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Jornada Investigadores: Neuroscience Translational Research


Steven Treistman, PhD, Professor and Director of the Brudnick Neuropsychiatric Research Institute at the University of Massachusetts Medical School in Worcester. In group from left to right: Dr. José Carlo, Dr. Delia Camacho, Dr. Emma Fernández, Dr. Steven Treistman and Dr. Gregory Quirk. President of the UPR, Antonio Garcia Padilla.

Neuroscientists, behavioral investigators, and researchers from related disciplines gathered in Dorado on October 27th and 28th, 2008 for the "Jornada de Investigadores": Neuroscience Translational Research. The event was sponsored by the Office of the Vice President for Research and Technology of the University of Puerto Rico (UPR) and was attended by researchers from the Rio Piedras, Mayaguez, and Medical Sciences, Campuses, and the UPR in Humacao and Cayey. As stated in the NIH Roadmap: "To improve human health, scientific discoveries must be translated into practical applications. Such discoveries typically begin at the bench with basic research — in which scientists study disease at a molecular or cellular level — then progress to the clinical level, or the patient's bedside. Scientists are increasingly aware that this bench-to-bedside approach to translational research is really a two-way street. Basic scientists provide clinicians with new tools for use in patients and for assessment of their impact, and clinical researchers make novel observations about the nature and progression of disease that often stimulate basic investigations."1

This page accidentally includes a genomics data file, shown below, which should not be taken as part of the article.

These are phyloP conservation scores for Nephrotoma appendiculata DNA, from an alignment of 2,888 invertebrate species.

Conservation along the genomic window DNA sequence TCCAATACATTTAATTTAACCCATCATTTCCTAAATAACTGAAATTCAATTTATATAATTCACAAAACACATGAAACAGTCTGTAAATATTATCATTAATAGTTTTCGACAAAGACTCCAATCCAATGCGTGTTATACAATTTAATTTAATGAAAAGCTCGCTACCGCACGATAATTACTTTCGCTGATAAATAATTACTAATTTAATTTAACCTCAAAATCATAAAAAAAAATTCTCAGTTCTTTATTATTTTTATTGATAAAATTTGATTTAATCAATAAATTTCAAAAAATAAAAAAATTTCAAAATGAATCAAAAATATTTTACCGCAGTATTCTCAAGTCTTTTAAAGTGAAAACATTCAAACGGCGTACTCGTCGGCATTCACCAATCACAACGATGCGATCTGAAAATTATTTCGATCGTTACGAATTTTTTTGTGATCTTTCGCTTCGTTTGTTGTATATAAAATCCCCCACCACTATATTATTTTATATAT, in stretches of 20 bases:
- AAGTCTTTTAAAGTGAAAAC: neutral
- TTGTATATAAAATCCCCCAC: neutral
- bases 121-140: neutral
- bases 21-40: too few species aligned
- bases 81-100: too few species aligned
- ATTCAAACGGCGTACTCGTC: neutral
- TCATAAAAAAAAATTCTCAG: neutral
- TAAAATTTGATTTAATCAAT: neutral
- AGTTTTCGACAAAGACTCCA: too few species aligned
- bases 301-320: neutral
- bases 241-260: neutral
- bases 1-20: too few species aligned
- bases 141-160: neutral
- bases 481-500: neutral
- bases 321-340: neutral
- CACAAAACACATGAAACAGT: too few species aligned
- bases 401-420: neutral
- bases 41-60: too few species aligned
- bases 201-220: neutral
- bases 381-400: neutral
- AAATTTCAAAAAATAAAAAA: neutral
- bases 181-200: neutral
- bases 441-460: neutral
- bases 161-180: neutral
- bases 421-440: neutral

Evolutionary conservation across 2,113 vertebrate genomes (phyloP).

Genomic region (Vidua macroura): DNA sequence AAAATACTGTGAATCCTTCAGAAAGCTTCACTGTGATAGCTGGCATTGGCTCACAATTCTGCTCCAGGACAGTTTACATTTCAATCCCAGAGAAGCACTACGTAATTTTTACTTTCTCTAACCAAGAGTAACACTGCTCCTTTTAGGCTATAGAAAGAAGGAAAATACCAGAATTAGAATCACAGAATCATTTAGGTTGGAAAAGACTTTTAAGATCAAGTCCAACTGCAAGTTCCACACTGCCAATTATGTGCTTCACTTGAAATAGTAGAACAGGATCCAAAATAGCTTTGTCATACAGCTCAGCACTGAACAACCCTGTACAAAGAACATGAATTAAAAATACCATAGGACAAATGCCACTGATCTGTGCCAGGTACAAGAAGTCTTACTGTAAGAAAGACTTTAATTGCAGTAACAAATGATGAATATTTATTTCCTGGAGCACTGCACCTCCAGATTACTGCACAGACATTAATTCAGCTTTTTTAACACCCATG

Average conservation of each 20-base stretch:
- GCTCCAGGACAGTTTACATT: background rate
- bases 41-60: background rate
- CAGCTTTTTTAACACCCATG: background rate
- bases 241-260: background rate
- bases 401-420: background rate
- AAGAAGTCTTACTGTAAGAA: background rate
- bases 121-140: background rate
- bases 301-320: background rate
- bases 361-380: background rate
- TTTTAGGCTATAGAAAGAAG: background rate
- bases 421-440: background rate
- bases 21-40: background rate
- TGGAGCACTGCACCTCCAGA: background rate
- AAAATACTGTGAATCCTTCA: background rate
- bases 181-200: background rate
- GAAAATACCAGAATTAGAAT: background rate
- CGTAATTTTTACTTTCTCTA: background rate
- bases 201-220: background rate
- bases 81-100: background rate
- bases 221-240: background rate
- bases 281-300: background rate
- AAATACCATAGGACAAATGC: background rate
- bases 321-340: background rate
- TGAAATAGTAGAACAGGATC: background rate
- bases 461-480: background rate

The meeting began with welcoming remarks from Antonio Garcia Padilla

The meeting began with welcoming remarks from Antonio Garcia Padilla, Esq., president of the UPR, and was followed by a presentation from Steven Treistman, PhD, Professor and Director of the Brudnick Neuropsychiatric Research Institute at the University of Massachusetts Medical School in Worcester, MA. Dr. Treistman is a renowned biomedical investigator specialized in the neurobiology of addiction to alcohol and opiates who shared his vision and recommendations for the successful development of multidisciplinary translational research centers at the UPR and other research institutions in Puerto Rico.

scientists met in small discussion groups and evaluated strengths and weaknesses
Scientists met in small discussion groups and evaluated strengths and weaknesses

Immediately following the presentations, UPR's scientists met in small discussion groups and evaluated strengths and weaknesses as well as access and perceived barriers to research resources within the university system. This evaluative initiative will facilitate the development of multidisciplinary collaborative networks to advance translational research in neuroscience within the scientific community at the UPR by means of fostering the generation of competitive research proposals, peer reviewed publications, intellectual property that could result in patent generation and development, as well as effective community outreach initiatives, among others. The researchers shared their data and study results in a poster session that was attended by representatives from local industry. Recommendations from every discussion group were presented during the second day of the meeting followed by encouraging remarks from the chancellors of the campuses at Rio Piedras, Mayaguez, Medical Sciences, Humacao, and Cayey. The meeting was adjourned after a stimulating message from the President of the University who further promoted the development of knowledge transfer as a decisive mechanism for the advancement of translational research and the generation of a knowledge based economy in Puerto Rico and throughout the Caribbean.

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1 From NIH Roadmap for Medical Research
(http://nihroadmap.nih.gov/clinicalresearch/overview-translational.asp)

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